Silage mist could prove a killer

AS SILAGING gets into full swing farmers have been warned about the severe, and possibly fatal, consequences of inhaling gases produced by fermentation.

Scientists at the Institute of Grassland and Environmental Research at Aberystwyth say silage makers are often unaware that the mist seen around clamps a few days after filling can be lethal.

“During the first few hours of silage fermentation undesirable bacteria such as Eneterobacteria, which are present on the grass, transform excess nitrate collected within the leaves of grasses to nitric oxide and nitrous oxide, which can form a mist,” said Dr David Davies.

The gas is highly toxic and inhalation can lead to the condition known as silo-fillers disease, which causes severe respiratory problems.

In contact with water the gases form nitric acid capable of turning the ensiled grass orange and of burning human skin.

The first two days of fermentation are critical because the undesirable bacteria are killed as the silage becomes more acidic.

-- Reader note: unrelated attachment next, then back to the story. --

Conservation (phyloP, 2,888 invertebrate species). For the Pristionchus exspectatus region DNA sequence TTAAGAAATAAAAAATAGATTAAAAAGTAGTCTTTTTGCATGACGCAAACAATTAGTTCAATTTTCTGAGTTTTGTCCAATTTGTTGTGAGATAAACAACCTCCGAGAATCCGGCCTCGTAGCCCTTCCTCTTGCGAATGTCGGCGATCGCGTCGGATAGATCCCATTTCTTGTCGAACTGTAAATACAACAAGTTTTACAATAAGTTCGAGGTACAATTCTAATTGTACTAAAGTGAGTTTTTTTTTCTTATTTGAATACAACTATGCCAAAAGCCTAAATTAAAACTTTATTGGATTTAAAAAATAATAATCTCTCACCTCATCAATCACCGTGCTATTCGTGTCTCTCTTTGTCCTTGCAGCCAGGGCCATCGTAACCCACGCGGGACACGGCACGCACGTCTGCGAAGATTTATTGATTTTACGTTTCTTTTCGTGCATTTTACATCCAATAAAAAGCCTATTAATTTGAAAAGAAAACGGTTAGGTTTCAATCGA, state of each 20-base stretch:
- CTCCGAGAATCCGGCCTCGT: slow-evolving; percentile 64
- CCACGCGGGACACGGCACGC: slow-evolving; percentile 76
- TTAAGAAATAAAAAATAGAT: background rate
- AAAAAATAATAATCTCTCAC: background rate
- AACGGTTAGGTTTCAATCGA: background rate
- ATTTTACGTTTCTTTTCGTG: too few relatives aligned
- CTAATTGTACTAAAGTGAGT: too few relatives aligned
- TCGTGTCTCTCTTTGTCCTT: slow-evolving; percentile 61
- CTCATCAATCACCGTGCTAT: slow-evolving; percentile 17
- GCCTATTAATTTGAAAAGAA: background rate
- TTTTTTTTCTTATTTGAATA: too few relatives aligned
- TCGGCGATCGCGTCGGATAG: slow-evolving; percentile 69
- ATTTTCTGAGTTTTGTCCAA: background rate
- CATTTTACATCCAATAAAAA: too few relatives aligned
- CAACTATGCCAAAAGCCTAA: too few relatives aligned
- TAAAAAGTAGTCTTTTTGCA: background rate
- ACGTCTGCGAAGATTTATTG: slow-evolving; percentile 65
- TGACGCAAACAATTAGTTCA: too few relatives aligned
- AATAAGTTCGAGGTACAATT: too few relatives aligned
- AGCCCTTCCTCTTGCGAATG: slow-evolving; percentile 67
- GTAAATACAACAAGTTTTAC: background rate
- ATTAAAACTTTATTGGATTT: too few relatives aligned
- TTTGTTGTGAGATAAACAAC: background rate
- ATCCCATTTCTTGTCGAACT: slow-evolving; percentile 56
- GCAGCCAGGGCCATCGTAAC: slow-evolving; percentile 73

Dr Davies advised farmers to make sure that enough nitrogenous fertiliser is applied to optimise grass growth without creating a surplus in the leaves.

If there is a doubt pre-cutting analysis will show whether nitrates have been utilised.

He warned that wet weather followed by a few dry days prior to harvesting can increase the risk of residual nitrate in grass.

Good compaction reduces the amount of air in the silage, which increases fermentation speed and the creation of acidic conditions.

“If you see a mist, or material round the edge of the clamp is coloured orange then leave well alone, and keep all livestock away. The silage should be fine but you may not.”


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